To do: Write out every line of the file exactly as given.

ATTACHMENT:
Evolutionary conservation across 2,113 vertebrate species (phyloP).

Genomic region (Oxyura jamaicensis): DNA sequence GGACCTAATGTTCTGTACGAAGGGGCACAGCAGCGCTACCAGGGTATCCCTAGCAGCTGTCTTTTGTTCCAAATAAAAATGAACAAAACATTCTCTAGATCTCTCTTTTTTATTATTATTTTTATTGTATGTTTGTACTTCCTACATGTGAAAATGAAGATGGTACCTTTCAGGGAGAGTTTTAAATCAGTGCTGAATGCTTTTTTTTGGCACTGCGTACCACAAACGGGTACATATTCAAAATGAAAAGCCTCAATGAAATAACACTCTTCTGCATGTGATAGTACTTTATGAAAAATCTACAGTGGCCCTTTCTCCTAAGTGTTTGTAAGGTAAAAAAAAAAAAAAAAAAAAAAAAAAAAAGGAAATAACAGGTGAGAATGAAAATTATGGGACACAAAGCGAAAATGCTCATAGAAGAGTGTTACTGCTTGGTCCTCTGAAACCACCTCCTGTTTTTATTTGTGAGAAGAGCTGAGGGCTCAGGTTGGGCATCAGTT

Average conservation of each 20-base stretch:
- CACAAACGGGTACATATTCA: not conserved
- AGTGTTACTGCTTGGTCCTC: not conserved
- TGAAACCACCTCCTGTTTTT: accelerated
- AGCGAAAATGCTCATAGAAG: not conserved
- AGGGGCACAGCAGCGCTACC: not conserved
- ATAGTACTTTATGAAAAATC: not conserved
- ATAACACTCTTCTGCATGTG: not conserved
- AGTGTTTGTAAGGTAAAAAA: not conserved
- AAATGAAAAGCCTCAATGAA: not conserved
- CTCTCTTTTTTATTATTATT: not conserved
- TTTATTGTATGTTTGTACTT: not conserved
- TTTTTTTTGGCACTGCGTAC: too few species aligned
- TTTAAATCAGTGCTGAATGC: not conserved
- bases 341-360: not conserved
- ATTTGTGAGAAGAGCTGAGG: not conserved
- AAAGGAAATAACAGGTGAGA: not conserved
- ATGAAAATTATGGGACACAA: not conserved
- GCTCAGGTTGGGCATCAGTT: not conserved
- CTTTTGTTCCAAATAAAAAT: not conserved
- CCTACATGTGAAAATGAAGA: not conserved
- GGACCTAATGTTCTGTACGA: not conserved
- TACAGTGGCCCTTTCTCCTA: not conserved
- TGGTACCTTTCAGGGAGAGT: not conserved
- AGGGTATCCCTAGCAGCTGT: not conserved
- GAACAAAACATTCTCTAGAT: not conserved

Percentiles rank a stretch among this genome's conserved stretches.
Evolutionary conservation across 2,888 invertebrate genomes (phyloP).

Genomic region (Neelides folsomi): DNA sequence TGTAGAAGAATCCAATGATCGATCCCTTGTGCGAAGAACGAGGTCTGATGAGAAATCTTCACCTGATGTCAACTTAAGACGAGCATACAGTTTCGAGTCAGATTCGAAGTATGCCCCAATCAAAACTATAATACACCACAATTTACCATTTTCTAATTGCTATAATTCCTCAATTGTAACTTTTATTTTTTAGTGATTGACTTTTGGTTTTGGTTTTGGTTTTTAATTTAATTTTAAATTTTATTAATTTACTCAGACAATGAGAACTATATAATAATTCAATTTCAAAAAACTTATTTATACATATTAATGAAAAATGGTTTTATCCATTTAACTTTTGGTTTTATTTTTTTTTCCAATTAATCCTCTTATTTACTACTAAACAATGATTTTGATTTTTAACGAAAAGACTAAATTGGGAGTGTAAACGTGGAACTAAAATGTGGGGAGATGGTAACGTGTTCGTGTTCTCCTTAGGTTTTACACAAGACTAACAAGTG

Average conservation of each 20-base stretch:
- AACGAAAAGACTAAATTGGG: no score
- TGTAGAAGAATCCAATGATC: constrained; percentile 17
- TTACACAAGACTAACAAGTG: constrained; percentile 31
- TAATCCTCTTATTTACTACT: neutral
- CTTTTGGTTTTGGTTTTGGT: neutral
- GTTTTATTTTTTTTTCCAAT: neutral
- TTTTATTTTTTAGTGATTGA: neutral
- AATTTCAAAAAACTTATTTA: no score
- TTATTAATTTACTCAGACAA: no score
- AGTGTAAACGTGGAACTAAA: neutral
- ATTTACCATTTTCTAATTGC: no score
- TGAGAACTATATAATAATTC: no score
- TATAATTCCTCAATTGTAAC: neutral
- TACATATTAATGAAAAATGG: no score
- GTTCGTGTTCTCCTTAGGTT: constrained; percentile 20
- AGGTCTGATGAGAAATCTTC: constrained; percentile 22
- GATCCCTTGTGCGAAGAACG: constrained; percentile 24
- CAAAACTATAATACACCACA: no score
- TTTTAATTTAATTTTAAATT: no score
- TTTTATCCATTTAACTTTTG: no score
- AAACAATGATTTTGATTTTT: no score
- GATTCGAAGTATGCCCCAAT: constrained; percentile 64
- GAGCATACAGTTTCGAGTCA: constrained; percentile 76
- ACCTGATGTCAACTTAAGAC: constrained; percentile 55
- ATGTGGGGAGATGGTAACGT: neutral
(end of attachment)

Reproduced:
Evolutionary conservation across 2,113 vertebrate species (phyloP).

Genomic region (Oxyura jamaicensis): DNA sequence GGACCTAATGTTCTGTACGAAGGGGCACAGCAGCGCTACCAGGGTATCCCTAGCAGCTGTCTTTTGTTCCAAATAAAAATGAACAAAACATTCTCTAGATCTCTCTTTTTTATTATTATTTTTATTGTATGTTTGTACTTCCTACATGTGAAAATGAAGATGGTACCTTTCAGGGAGAGTTTTAAATCAGTGCTGAATGCTTTTTTTTGGCACTGCGTACCACAAACGGGTACATATTCAAAATGAAAAGCCTCAATGAAATAACACTCTTCTGCATGTGATAGTACTTTATGAAAAATCTACAGTGGCCCTTTCTCCTAAGTGTTTGTAAGGTAAAAAAAAAAAAAAAAAAAAAAAAAAAAAGGAAATAACAGGTGAGAATGAAAATTATGGGACACAAAGCGAAAATGCTCATAGAAGAGTGTTACTGCTTGGTCCTCTGAAACCACCTCCTGTTTTTATTTGTGAGAAGAGCTGAGGGCTCAGGTTGGGCATCAGTT

Average conservation of each 20-base stretch:
- CACAAACGGGTACATATTCA: not conserved
- AGTGTTACTGCTTGGTCCTC: not conserved
- TGAAACCACCTCCTGTTTTT: accelerated
- AGCGAAAATGCTCATAGAAG: not conserved
- AGGGGCACAGCAGCGCTACC: not conserved
- ATAGTACTTTATGAAAAATC: not conserved
- ATAACACTCTTCTGCATGTG: not conserved
- AGTGTTTGTAAGGTAAAAAA: not conserved
- AAATGAAAAGCCTCAATGAA: not conserved
- CTCTCTTTTTTATTATTATT: not conserved
- TTTATTGTATGTTTGTACTT: not conserved
- TTTTTTTTGGCACTGCGTAC: too few species aligned
- TTTAAATCAGTGCTGAATGC: not conserved
- bases 341-360: not conserved
- ATTTGTGAGAAGAGCTGAGG: not conserved
- AAAGGAAATAACAGGTGAGA: not conserved
- ATGAAAATTATGGGACACAA: not conserved
- GCTCAGGTTGGGCATCAGTT: not conserved
- CTTTTGTTCCAAATAAAAAT: not conserved
- CCTACATGTGAAAATGAAGA: not conserved
- GGACCTAATGTTCTGTACGA: not conserved
- TACAGTGGCCCTTTCTCCTA: not conserved
- TGGTACCTTTCAGGGAGAGT: not conserved
- AGGGTATCCCTAGCAGCTGT: not conserved
- GAACAAAACATTCTCTAGAT: not conserved

Percentiles rank a stretch among this genome's conserved stretches.
Evolutionary conservation across 2,888 invertebrate genomes (phyloP).

Genomic region (Neelides folsomi): DNA sequence TGTAGAAGAATCCAATGATCGATCCCTTGTGCGAAGAACGAGGTCTGATGAGAAATCTTCACCTGATGTCAACTTAAGACGAGCATACAGTTTCGAGTCAGATTCGAAGTATGCCCCAATCAAAACTATAATACACCACAATTTACCATTTTCTAATTGCTATAATTCCTCAATTGTAACTTTTATTTTTTAGTGATTGACTTTTGGTTTTGGTTTTGGTTTTTAATTTAATTTTAAATTTTATTAATTTACTCAGACAATGAGAACTATATAATAATTCAATTTCAAAAAACTTATTTATACATATTAATGAAAAATGGTTTTATCCATTTAACTTTTGGTTTTATTTTTTTTTCCAATTAATCCTCTTATTTACTACTAAACAATGATTTTGATTTTTAACGAAAAGACTAAATTGGGAGTGTAAACGTGGAACTAAAATGTGGGGAGATGGTAACGTGTTCGTGTTCTCCTTAGGTTTTACACAAGACTAACAAGTG

Average conservation of each 20-base stretch:
- AACGAAAAGACTAAATTGGG: no score
- TGTAGAAGAATCCAATGATC: constrained; percentile 17
- TTACACAAGACTAACAAGTG: constrained; percentile 31
- TAATCCTCTTATTTACTACT: neutral
- CTTTTGGTTTTGGTTTTGGT: neutral
- GTTTTATTTTTTTTTCCAAT: neutral
- TTTTATTTTTTAGTGATTGA: neutral
- AATTTCAAAAAACTTATTTA: no score
- TTATTAATTTACTCAGACAA: no score
- AGTGTAAACGTGGAACTAAA: neutral
- ATTTACCATTTTCTAATTGC: no score
- TGAGAACTATATAATAATTC: no score
- TATAATTCCTCAATTGTAAC: neutral
- TACATATTAATGAAAAATGG: no score
- GTTCGTGTTCTCCTTAGGTT: constrained; percentile 20
- AGGTCTGATGAGAAATCTTC: constrained; percentile 22
- GATCCCTTGTGCGAAGAACG: constrained; percentile 24
- CAAAACTATAATACACCACA: no score
- TTTTAATTTAATTTTAAATT: no score
- TTTTATCCATTTAACTTTTG: no score
- AAACAATGATTTTGATTTTT: no score
- GATTCGAAGTATGCCCCAAT: constrained; percentile 64
- GAGCATACAGTTTCGAGTCA: constrained; percentile 76
- ACCTGATGTCAACTTAAGAC: constrained; percentile 55
- ATGTGGGGAGATGGTAACGT: neutral